Agnes Tirop special report: A confession note, knife and wooden club - the tragic tale of a rising star

Agnes Tirop special report: A confession note, knife and wooden club – the tragic tale of a rising star

In the family living room, the television on which Agnes Tirop’s 95-year-old grandfather used to watch his talented granddaughter compete was now the one broadcasting her funeral.

A portrait of the smiling young woman, who just two weeks earlier had set a world record for a 10,000 metre race in Germany, sat next to it, beneath a pile of red and white roses.

Agnes Tirop with Her estranged husband who is the main murder suspect. PHOTO: COURTESY

Agnes’s funeral took place on Oct 23, the same day she would have turned 26. Under a white gazebo with ribbons in the colours of the Kenyan flag, thousands of mourners, including top athletes and government officials, gathered near her parents’ home in Nandi County – known as the “source of champions” for its reputation in producing the world’s best runners – to bid the athlete farewell.

Agnes, who was found stabbed to death at home in the Rift Valley of western Kenya, was a rising star in the country’s highly competitive running circuit, finishing fourth in the 5,000m at the Tokyo Olympics.

Agnes Tirop Killer Husband To Be Detained for 20 More Days. PHOTO: COURTESY

“It’s just crazy because I still picture her running that race in Germany when we were all cheering for her,” said Viola Cheptoo Lagat, sister of Bernard Lagat and an athlete in her own right, who watched Agnes’s record-breaking final win.

“She was really happy as she had achieved one of her life goals to break a world record. Now she had big dreams.”

While a police investigation is still ongoing, Tirop’s partner, Ibrahim Rotich – reportedly 20 years her senior – is in custody and the main suspect, according to the region’s Directorate of Criminal Investigations, Andolo Munga. “The autopsy report and the suspect’s confession note, together with the murder weapons – a knife and a wooden club (rungu), have given us overwhelming evidence, which points to murder,” he told the Nation.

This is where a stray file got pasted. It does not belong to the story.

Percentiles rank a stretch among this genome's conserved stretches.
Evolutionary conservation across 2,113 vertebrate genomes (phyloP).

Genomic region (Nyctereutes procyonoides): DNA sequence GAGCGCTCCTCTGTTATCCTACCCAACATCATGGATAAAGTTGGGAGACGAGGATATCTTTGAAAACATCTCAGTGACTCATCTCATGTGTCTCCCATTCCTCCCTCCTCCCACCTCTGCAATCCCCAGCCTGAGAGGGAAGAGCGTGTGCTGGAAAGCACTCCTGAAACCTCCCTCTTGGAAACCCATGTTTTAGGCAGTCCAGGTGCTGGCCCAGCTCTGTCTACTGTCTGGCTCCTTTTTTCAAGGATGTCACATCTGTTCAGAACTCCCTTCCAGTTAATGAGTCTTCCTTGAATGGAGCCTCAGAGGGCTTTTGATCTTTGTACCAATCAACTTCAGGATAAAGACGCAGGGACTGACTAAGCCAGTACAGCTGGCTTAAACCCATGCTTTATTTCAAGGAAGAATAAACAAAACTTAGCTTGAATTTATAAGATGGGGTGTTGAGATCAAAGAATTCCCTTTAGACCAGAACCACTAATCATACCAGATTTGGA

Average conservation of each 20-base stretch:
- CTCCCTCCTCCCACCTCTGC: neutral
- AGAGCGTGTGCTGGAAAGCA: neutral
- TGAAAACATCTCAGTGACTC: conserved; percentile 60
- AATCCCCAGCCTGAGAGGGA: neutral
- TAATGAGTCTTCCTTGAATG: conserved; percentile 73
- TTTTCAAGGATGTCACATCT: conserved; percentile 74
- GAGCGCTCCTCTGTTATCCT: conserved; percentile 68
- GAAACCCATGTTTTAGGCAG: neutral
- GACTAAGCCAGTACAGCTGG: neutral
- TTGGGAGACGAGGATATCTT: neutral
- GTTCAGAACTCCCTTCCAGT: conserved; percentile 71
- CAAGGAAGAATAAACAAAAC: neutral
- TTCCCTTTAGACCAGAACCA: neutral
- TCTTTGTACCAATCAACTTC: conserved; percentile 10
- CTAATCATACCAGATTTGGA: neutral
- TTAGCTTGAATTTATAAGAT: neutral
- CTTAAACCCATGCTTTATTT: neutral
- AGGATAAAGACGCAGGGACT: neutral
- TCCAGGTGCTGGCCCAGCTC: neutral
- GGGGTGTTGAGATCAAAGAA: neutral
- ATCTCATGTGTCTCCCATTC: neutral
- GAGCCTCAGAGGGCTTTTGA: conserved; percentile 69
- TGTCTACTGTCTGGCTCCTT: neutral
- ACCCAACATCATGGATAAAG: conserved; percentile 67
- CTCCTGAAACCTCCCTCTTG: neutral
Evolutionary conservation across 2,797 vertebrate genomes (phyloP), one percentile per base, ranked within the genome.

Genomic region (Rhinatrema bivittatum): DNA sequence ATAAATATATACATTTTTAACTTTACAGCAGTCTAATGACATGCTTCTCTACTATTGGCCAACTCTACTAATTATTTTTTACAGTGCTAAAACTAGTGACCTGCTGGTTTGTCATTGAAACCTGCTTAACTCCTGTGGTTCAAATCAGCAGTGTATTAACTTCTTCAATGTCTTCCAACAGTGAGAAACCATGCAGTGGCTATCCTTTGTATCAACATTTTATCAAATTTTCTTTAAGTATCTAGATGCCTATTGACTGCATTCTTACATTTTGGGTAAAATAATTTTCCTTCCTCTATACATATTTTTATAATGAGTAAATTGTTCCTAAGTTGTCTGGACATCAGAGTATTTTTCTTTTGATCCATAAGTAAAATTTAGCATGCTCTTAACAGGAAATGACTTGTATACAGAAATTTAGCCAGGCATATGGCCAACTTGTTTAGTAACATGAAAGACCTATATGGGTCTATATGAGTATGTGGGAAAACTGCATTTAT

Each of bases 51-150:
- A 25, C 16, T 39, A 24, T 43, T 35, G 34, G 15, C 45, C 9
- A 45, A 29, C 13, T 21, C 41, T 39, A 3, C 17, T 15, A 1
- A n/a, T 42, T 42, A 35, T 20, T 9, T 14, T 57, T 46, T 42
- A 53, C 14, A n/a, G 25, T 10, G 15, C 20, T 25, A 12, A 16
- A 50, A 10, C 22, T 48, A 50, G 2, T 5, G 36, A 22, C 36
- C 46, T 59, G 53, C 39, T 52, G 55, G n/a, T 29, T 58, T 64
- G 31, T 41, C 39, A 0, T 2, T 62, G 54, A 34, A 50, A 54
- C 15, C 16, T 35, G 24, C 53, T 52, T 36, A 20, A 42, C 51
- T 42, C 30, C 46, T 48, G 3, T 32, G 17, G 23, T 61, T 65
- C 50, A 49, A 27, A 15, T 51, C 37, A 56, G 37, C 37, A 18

Friends and family say they had recently learnt of Rotich’s emotional, physical and financial abusive behaviour towards Agnes.

“After she came back from the Olympics, Agnes moved back home, as she told us this man [Rotich] had slapped her and threatened to break her legs with a rungu,” said Vincent Tirop, father of Agnes. “We told her to stay home and train, so every morning she’d run on that road outside,” he said, pointing to a rust-coloured track.

But as rainy season descended, the dirt road became a mudslide, Agnes decided to move 38 miles north to the Kenya Athletics training camp in Iten to prepare for her next race. Iten is also the town where she shared a home with Rotich. “We thought she would be safe there because the coach told us there were security guards watching over the grounds,” Vincent added.

‘I did not see Agnes, I thought she was asleep’

 On the cool evening of Oct 11, Evelyn Tirop, the late athlete’s younger sister, who is also a runner, said Rotich arrived at the camp with a male friend requesting to see Agnes.